- FedEx is rerouting more than 600,000 packages a day in its Ground network to keep up with service standards due to staffing shortages at company hubs, President and COO Raj Subramaniam said during the company's Q1 earnings call Tuesday.
- FedEx Ground's hub in Portland, Oregon, for example, has just 65% of the workers needed to handle normal volume, Subramaniam said. Around 25% of packages had to be diverted because they "simply cannot be processed efficiently to meet our service standards," he said.
- Diverting package volumes makes operations less efficient and more costly, Subramaniam said, as the company has to add additional linehaul and delivery routes and rely more on third-party transportation. CFO Mike Lenz said operational challenges due to labor shortages are expected to persist for the remainder of the calendar year.
FedEx's need for labor, which the company also flagged as an issue in the previous quarter, will only become more pressing as shippers bring it more volume for peak season.
Subramaniam said tackling staffing and retention challenges is the company's top priority as it's negatively affecting service levels and other aspects of its business. However, he said FedEx is assuming subsequent quarters are "going to be better than Q1" in terms of staffing.
"FedEx says they will struggle in Q2 (calendar Q4) but that it won't get worse," said Rick Watson, CEO and founder of RMW Commerce Consulting, in a LinkedIn post. "Logically this makes no sense since Q4 volume will increase."
FedEx wants to hire 90,000 new employees for the peak season to handle the inevitable surge in volume, and Subramaniam said the company is attempting to attract applicants with pay premiums, increased tuition reimbursement and other measures. Hourly rates for package handlers at FedEx Express' major sort locations and at FedEx Ground are up 25% and 16%, respectively, from a year ago, Lenz said.
But the labor market is currently a tight one, and FedEx is competing with other carriers and companies with a need for material handlers. UPS aims to hire more than 100,000 seasonal workers, and the Postal Service wants to bring on 40,000 holiday employees. DHL eCommerce Solutions, which aims to hire around 2,800 peak season employees to sort parcels, has introduced sign-on bonuses and incentives for those who refer family or friends to a position, said its Americas CEO Lee Spratt.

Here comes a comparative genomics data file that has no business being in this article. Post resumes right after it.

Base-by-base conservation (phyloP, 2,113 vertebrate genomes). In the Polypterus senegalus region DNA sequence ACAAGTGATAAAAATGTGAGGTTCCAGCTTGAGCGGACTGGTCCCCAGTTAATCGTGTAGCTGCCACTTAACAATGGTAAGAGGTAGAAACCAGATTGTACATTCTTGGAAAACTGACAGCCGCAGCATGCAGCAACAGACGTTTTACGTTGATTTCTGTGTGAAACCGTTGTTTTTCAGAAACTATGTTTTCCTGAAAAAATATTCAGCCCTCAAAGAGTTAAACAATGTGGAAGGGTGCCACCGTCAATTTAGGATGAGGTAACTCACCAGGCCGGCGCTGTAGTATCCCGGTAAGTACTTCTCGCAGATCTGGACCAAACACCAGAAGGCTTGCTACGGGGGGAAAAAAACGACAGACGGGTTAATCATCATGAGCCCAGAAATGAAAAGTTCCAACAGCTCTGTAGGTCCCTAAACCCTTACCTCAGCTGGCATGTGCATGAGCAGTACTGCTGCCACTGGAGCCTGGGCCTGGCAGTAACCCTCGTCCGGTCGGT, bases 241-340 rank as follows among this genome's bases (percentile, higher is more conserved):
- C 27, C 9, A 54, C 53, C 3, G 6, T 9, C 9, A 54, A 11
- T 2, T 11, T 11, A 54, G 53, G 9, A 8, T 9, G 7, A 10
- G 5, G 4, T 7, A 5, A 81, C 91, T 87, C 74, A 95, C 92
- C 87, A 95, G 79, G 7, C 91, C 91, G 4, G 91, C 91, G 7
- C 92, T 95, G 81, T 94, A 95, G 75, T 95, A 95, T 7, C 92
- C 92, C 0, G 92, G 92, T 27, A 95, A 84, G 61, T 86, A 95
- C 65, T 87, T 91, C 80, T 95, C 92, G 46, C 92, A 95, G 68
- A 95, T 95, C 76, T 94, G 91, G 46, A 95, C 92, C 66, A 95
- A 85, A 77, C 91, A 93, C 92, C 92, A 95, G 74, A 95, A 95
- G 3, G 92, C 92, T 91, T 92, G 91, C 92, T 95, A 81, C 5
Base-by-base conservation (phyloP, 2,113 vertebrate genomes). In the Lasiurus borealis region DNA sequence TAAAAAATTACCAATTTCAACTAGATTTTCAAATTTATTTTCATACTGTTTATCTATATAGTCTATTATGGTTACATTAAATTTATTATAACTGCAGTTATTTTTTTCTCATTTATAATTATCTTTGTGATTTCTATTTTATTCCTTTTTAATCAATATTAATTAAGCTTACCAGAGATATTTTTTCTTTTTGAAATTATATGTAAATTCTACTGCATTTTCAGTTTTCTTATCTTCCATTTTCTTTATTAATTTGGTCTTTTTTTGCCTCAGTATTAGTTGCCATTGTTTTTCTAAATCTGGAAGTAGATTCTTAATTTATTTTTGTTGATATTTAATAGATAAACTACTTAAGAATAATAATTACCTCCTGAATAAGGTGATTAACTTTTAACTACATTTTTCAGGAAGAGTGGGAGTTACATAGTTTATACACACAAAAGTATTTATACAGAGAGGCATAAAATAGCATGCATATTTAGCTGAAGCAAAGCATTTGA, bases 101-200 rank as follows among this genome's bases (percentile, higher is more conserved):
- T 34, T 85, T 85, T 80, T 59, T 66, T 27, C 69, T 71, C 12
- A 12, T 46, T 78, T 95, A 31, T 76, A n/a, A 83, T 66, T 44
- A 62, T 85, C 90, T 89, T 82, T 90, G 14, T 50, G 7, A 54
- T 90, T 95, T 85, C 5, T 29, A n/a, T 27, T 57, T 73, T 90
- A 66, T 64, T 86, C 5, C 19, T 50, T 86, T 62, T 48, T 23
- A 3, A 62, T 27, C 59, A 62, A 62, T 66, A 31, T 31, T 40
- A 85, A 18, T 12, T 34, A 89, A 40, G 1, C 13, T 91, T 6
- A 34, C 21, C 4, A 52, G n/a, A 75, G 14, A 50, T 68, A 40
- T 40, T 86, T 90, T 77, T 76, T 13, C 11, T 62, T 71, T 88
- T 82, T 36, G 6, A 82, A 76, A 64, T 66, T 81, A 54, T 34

"We're paying peak-type wages today and will continue to pay those wages, and I'm not sure that the wage that we're currently paying will ever go back to where it was pre-COVID-19," Spratt said.
While labor remains a challenge, Subramaniam said FedEx Ground is expected to have "substantially higher" capacity to process parcels this peak season by bolstering its physical network. FedEx spent $85 million in Ground network investments in Q1 to bring online 16 automated facilities and expand 100 others, Lenz said. One new facility is a hub in Chino, California, that is "strategically located to help address ongoing port congestion challenges," Subramaniam said.
"This brings the total capacity increase of more than 1 million average daily volume compared to last peak," Subramaniam said.
Chief Marketing and Communications Officer Brie Carere said the current capacity crunch "has led to a very favorable pricing environment" for the company as it focuses on higher-yielding volumes. This includes B2B deliveries and shipments for small- and medium-sized businesses.
FedEx customers will soon face elevated shipping costs, with peak season surcharges and a higher-than-normal general rate increase taking effect in the coming months. Shipping rates for various Express, Ground and Freight services will increase by an average of 5.9% on Jan. 3, versus a 4.9% average on the previous rate increase.
According to a post on shipping intelligence platform Reveel's website, this marks the highest average rate increase since 2013 for FedEx. The rate increase will help balance FedEx's network capacity with customer demand, Carere said.
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